- Markets have fallen in the wake of daily record high Covid cases in Shanghai
- China’s economic indicators are showing a worrying trend
- With no imminent end to lockdown measures, investors are hoping for a policy boost
Markets hoping for a quick end to lockdowns in Shanghai have been sorely disappointed. Now entering its third week, the number of Covid cases rose to a new record of over 26,000 cases on Sunday. With its 25 million residents in strict lockdown, normal economic activities have ground to a halt. Instead, the city appears to be entering a crisis mode with widespread reports of food and medicine shortages.
Shanghai’s Covid woes come at the end of a series of localised outbreaks and lockdowns in China since early March. Restrictions on factory activities have come and gone in Shenzhen and Changchun, but with Shanghai in the mix, the potential for damaging supply disruptions is becoming harder to ignore. There is also the threat of more lockdowns to come if the Covid virus spreads to other provinces.
One of the first major indications that all is not well came last week with the release of China’s Purchasing Manager’s Index (PMI) for March. Comprised of measures such as the new orders, inventory levels and deliveries, PMIs are a check on the health of a country’s manufacturing sector. A value below 50 percent suggests economic slowdown, and China’s came in at 49.5.
In further unwelcome news, the China’s National Bureau of Statistics reported yesterday that inflation for March rose more than expected. The country’s Producer Price Index (PPI), a measure of factory prices, rose 8.3 percent compared to last year. Meanwhile, China’s Consumer Price Index (CPI) that tracks the cost of everyday goods and services, rose by 1.5 percent in March year-on-year, slightly higher than the 0.9 percent rise seen in February.
These numbers are largely attributed to higher energy prices. However, the large gap between the PPI and CPI numbers suggests that manufacturers are not able to pass these higher costs to consumers. Instead, companies are taking a hit to their profitability and earnings.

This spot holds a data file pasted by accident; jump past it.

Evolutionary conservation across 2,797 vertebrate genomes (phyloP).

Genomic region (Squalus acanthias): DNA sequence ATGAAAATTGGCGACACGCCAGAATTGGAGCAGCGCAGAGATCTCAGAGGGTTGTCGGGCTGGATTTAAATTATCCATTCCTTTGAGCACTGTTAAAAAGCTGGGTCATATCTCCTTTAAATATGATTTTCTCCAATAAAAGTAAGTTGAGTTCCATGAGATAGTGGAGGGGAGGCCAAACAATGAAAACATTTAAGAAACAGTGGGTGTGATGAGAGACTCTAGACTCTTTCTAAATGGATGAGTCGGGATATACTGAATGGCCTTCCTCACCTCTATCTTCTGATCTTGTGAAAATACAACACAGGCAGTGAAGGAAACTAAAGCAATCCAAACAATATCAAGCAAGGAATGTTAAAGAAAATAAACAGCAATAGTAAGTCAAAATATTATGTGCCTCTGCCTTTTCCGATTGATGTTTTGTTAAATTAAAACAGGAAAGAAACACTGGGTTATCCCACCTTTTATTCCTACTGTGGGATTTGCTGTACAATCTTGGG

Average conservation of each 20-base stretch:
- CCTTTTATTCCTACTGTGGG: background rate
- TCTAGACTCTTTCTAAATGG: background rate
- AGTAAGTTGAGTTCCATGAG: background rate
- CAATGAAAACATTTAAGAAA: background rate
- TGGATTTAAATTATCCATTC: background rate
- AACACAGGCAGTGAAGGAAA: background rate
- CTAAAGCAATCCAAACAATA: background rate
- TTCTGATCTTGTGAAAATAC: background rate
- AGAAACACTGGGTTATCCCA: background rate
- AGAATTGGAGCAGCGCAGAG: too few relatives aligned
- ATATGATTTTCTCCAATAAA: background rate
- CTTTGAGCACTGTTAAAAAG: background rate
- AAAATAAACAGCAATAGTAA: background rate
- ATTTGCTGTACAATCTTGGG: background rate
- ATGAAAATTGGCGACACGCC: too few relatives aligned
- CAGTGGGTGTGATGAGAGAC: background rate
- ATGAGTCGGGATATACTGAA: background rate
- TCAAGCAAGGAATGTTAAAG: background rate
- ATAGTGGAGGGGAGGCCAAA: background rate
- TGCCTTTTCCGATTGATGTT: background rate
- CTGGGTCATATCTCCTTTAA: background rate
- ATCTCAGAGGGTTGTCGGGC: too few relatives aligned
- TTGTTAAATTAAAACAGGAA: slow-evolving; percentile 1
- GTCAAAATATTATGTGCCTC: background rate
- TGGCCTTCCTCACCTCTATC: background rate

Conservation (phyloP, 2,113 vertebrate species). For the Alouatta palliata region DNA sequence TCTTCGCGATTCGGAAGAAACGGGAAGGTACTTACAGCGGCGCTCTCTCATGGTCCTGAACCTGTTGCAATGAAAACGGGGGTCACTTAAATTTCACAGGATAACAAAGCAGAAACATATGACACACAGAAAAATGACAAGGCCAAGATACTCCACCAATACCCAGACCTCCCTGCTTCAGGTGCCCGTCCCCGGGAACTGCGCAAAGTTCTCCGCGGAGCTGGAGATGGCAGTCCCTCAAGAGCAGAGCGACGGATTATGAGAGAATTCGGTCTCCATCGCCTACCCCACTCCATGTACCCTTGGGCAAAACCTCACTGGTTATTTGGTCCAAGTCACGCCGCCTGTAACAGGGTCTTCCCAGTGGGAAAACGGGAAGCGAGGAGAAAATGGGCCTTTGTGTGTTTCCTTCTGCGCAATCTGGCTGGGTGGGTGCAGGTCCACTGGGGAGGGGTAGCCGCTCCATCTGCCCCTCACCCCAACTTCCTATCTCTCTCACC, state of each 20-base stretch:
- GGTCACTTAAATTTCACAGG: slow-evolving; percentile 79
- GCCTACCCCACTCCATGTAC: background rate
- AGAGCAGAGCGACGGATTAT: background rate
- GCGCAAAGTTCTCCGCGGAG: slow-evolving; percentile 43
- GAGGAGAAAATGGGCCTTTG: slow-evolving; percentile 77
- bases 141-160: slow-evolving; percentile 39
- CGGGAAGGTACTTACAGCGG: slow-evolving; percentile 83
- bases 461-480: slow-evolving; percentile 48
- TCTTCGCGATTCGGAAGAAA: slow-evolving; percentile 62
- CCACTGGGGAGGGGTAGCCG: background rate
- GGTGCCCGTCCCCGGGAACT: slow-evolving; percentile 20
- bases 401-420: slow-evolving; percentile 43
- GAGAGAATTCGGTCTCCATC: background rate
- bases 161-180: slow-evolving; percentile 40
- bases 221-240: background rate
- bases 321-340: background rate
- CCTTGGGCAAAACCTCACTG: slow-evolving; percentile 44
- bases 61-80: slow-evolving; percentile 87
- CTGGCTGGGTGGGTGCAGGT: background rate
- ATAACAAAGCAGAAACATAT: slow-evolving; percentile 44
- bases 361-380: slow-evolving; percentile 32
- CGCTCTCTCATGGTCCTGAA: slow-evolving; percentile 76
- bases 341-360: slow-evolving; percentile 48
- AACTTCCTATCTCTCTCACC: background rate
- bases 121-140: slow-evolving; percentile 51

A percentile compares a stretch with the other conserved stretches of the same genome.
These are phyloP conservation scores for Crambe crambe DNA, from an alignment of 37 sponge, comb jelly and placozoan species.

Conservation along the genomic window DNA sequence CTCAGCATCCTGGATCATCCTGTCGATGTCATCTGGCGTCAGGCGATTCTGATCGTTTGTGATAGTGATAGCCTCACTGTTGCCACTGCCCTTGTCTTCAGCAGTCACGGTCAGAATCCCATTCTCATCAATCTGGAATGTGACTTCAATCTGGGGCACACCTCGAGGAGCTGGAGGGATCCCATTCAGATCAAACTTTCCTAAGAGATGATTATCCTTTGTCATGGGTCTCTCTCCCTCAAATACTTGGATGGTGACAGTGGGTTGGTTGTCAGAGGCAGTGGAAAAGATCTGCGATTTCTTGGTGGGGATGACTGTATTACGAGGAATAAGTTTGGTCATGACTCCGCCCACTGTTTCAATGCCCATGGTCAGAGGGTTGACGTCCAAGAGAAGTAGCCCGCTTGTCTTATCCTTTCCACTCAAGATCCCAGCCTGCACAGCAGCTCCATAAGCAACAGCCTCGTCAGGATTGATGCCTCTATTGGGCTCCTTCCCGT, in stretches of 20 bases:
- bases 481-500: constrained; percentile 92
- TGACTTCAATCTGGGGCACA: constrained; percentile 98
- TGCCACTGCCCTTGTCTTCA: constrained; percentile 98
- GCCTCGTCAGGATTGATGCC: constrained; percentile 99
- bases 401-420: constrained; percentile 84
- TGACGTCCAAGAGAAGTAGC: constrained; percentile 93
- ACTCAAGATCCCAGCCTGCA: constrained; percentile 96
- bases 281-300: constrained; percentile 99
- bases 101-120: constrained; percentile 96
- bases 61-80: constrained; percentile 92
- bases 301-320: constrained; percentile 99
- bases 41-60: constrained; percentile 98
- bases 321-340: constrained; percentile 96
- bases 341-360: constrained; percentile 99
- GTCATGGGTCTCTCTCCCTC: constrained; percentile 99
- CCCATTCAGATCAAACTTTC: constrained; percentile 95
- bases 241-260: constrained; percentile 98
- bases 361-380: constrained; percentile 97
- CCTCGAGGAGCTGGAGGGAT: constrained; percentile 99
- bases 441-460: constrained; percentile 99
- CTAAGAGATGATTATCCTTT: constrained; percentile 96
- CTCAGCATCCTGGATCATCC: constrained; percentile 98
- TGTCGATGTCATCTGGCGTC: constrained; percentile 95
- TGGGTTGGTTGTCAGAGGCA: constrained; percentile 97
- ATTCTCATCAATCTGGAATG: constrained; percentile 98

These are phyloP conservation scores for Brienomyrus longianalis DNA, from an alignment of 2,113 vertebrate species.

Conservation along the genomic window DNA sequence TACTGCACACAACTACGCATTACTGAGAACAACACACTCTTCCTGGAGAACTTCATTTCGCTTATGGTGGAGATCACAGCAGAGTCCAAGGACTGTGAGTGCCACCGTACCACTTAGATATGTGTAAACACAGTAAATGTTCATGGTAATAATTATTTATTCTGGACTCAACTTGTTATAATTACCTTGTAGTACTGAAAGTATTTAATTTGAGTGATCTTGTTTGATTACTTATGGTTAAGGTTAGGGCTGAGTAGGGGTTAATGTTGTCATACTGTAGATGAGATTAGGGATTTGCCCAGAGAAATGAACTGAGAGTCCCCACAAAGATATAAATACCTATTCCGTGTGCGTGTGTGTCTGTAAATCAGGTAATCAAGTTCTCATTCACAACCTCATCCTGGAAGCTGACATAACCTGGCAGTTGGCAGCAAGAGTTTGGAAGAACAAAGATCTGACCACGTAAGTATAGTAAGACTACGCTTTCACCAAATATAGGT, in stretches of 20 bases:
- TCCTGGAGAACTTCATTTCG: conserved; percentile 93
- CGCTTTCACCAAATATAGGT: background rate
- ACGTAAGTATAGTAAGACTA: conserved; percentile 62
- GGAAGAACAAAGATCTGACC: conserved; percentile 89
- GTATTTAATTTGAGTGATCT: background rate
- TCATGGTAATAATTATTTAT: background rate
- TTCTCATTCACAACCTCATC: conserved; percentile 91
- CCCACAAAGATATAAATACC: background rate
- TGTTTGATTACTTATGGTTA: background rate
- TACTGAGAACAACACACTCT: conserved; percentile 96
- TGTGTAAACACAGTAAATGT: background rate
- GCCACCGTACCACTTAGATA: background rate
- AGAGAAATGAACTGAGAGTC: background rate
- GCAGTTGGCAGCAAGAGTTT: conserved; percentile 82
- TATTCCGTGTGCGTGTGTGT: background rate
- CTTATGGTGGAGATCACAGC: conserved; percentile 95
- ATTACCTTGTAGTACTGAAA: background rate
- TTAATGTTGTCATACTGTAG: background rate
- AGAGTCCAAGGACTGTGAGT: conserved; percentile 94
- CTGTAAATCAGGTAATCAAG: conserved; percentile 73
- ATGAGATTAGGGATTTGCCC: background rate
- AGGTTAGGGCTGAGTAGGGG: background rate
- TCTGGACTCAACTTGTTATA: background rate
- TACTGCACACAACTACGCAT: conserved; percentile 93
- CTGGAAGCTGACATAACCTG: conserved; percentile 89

This may help to explain the ongoing earnings downgrades weighing on Chinese companies. In March, corporate earnings were revised down by 3.3 percent, bringing the estimate downgrades since the start of the year to 5.4 percent, the biggest drop in the region.
Figure 1: Earnings downgrades continue for Chinese companies
MSCI Asia ex Japan Estimate Revisions in March vs previous 2 months
Source: UOBAM/MSCI/Factset, 1 April 2022, for 2023 earnings estimates
These factors have conspired to weaken the Shanghai (SSE) Composite Index by 3.1 percent and the Hang Seng index by 4.6 percent over the past five days. The falls have been led by growth-oriented tech stocks. While valuations are now looking cheap, these stocks have borne the brunt of concerns around China’s growth prospects, supply disruptions and US tensions.
Many economists are starting to question whether China’s forecast of 5.5 percent growth in 2022 is achievable without the implementation of some major policy stimulus. Within Beijing’s toolbox is the ability to ease domestic interest rates, given that inflationary pressures, while rising, remains well below that in the US and Europe. Due out this week, the US’s CPI data is expected to have risen by over 8.0 percent year-on-year in March.
Also signalled by China’s regulator is a softening of its stance towards US auditing rules. The cause of significant uncertainty in terms of offshore investments into US-listed Chinese companies, there appears to be new willingness to allow these companies to meet global accounting standards. This would help address investor fears about the possibility of these companies – a total of 11have been identified so far – being expelled from the New York stock market.
Long term opportunities and risks
There is clearly much that we believe the Chinese government can and will do in the near term to stabilise markets and soothe investor worries. However, we would also note that some structural imbalances are taking longer to resolve.
For example, aside from the lingering effects that current lockdowns will have on the economy, problems within its real estate sector are far from over. Recent moves to relax home ownership and extend loans to developers and home buyers have not stemmed the number of credit defaults by developers, nor helped to revive property sales. It is estimated that new home sales are down by 40 percent for the largest developers. If this continues, it is thought that many developers will not survive into the second half of the year.
We also have our eye on the potential impact of wider geo-political forces, including the ongoing Russia-Ukraine war. With the prospect of a ceasefire now slowly fading, any mis-steps going forward could deepen long-simmering US-China tensions. While we do not expect any near term policy shifts, the continuation and possible intensification of the conflict puts China’s neutral stance under increased pressure. In the event of US sanctions against China, the intertwining of these two economies would make such a move highly detrimental to both.
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